Ebinda who further pointed out why Nigerian women should not be allowed to die said she was motivated into the business of reducing maternal mortality in Nigeria following her personal experience with post-partum Eclampsia, one of the many complication that comes after childbirth. Eclampsia – usually characterised by convulsions that appear in a person with high blood pressure and protein in their urine – is one of the leading causes of maternal mortality in the country.

According to her, she survived the life threatening condition “by the grace of God” and by heeding her mother’s advice to seek medical help.

According to the United States Agency for International Development (USAID), 52,000 Nigerian women die annually, with most of the victims between the ages of 15 and 45.

“My sad experience and others had made me pursue, vigorously, the reduction of maternal mortality rate in Nigeria via my organisation OIP and by extension, the RHWO. Our vision is to bring down the rate of maternal mortality in Nigeria through enlightenment, education, research and advocacy.

Positing that  the unacceptable statistics on maternal mortality in Nigeria is very depressing in Nigeria, she posited that the causes could be addressed through simple ways like creating awareness and improving education on the problems..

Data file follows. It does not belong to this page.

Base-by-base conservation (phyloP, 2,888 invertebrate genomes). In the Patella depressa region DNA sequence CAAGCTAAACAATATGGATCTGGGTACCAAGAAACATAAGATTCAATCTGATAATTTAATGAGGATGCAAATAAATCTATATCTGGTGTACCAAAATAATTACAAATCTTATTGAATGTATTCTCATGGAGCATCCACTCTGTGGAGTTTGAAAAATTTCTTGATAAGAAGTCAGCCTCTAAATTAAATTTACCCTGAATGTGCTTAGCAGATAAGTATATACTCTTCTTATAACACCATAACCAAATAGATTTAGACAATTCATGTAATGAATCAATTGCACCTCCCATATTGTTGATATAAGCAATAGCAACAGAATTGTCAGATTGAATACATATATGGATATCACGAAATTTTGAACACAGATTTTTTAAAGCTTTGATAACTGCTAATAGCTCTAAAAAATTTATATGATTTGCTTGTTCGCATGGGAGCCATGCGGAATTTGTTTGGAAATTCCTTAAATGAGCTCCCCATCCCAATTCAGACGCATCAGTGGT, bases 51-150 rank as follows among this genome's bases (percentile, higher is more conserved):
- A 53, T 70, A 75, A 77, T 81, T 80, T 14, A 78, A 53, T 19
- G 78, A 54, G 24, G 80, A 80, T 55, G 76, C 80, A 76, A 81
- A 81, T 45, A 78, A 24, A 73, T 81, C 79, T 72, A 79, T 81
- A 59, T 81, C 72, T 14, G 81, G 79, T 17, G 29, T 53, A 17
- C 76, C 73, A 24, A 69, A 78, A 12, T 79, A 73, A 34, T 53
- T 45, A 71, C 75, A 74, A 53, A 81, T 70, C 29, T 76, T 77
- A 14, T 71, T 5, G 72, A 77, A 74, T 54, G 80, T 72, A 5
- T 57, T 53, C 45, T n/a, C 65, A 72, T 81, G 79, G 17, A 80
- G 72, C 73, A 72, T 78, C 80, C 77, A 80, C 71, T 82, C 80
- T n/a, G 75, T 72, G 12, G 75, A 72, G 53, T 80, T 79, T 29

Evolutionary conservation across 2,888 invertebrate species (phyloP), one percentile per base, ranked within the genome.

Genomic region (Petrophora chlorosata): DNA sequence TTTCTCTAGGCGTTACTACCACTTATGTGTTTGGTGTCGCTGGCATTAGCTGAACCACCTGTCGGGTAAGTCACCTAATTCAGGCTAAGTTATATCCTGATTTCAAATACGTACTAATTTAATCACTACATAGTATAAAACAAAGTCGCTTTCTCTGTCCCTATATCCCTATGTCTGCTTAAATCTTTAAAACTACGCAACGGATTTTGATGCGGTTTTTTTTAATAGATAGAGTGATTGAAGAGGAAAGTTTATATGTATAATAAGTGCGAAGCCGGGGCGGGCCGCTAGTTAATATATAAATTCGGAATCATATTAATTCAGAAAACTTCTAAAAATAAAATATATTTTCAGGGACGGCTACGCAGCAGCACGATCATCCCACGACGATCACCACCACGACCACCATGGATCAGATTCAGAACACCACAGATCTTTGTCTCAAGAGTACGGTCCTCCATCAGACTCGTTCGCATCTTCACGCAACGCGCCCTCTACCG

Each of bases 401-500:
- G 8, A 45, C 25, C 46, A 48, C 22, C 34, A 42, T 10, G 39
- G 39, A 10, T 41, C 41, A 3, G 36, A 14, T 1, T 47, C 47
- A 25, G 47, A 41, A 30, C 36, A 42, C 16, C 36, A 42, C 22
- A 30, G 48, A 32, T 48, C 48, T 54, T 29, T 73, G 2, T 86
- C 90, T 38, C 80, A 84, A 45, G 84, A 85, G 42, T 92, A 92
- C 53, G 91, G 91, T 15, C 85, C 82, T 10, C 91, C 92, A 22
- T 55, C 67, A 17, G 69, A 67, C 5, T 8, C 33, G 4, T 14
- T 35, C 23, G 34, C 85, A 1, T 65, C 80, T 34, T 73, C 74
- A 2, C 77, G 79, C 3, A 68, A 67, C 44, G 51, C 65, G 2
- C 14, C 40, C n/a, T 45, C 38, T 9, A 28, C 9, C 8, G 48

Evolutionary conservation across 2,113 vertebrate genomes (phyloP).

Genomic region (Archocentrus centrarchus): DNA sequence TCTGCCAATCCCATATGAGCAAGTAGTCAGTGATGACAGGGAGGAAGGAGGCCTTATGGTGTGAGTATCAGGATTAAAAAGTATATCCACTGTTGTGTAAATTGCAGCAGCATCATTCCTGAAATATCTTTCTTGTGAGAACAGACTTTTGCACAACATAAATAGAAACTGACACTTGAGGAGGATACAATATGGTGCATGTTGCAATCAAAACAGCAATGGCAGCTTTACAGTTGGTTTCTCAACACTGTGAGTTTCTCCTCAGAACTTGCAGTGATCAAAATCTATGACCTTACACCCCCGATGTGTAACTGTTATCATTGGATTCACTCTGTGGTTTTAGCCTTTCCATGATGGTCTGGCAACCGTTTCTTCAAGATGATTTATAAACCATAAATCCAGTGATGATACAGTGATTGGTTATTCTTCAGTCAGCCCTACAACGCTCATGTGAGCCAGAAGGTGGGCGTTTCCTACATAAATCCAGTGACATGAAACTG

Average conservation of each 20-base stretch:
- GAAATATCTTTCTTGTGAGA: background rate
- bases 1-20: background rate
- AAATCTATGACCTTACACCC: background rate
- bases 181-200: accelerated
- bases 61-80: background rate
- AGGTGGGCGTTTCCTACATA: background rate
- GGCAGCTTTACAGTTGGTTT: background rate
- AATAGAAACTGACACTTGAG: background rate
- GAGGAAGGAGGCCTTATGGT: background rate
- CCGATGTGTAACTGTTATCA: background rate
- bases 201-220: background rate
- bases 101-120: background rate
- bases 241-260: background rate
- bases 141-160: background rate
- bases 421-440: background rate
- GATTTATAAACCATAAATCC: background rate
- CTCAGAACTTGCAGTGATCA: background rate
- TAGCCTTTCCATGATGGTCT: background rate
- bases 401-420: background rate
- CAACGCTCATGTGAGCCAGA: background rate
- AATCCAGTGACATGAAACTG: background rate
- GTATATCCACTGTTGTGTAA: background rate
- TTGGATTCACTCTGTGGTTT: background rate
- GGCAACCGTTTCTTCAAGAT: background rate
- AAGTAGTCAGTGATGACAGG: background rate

According to a USAID report, Unsafe practices after childbirth cause, on average, the death of 144 Nigerian women every day. This means that every 10 minutes, one Nigerian woman dies due to childbirth and pregnancy related causes.

“Recommending such projects like OIP’s RHWO in rural communities, she said, “Oops, I have no money! Oops, am not ready for a baby! Or Oops! What do I do next?

And for others it’s just the oops… anxiety of being pregnant, the triumphs and travails of the journey that lies ahead. This is where OIP, RHWO comes in… OIP is aimed at ‘Turning Pregnancy Oops! to wow.

“ The possibility that something could go wrong makes pregnancy less appealing for many. There is need for government to show greater willingness and enthusiasm to have communication and collaboration with ad-hoc health service providers and strive to provide government machineries to reach and serve relatively more deprived areas and people.”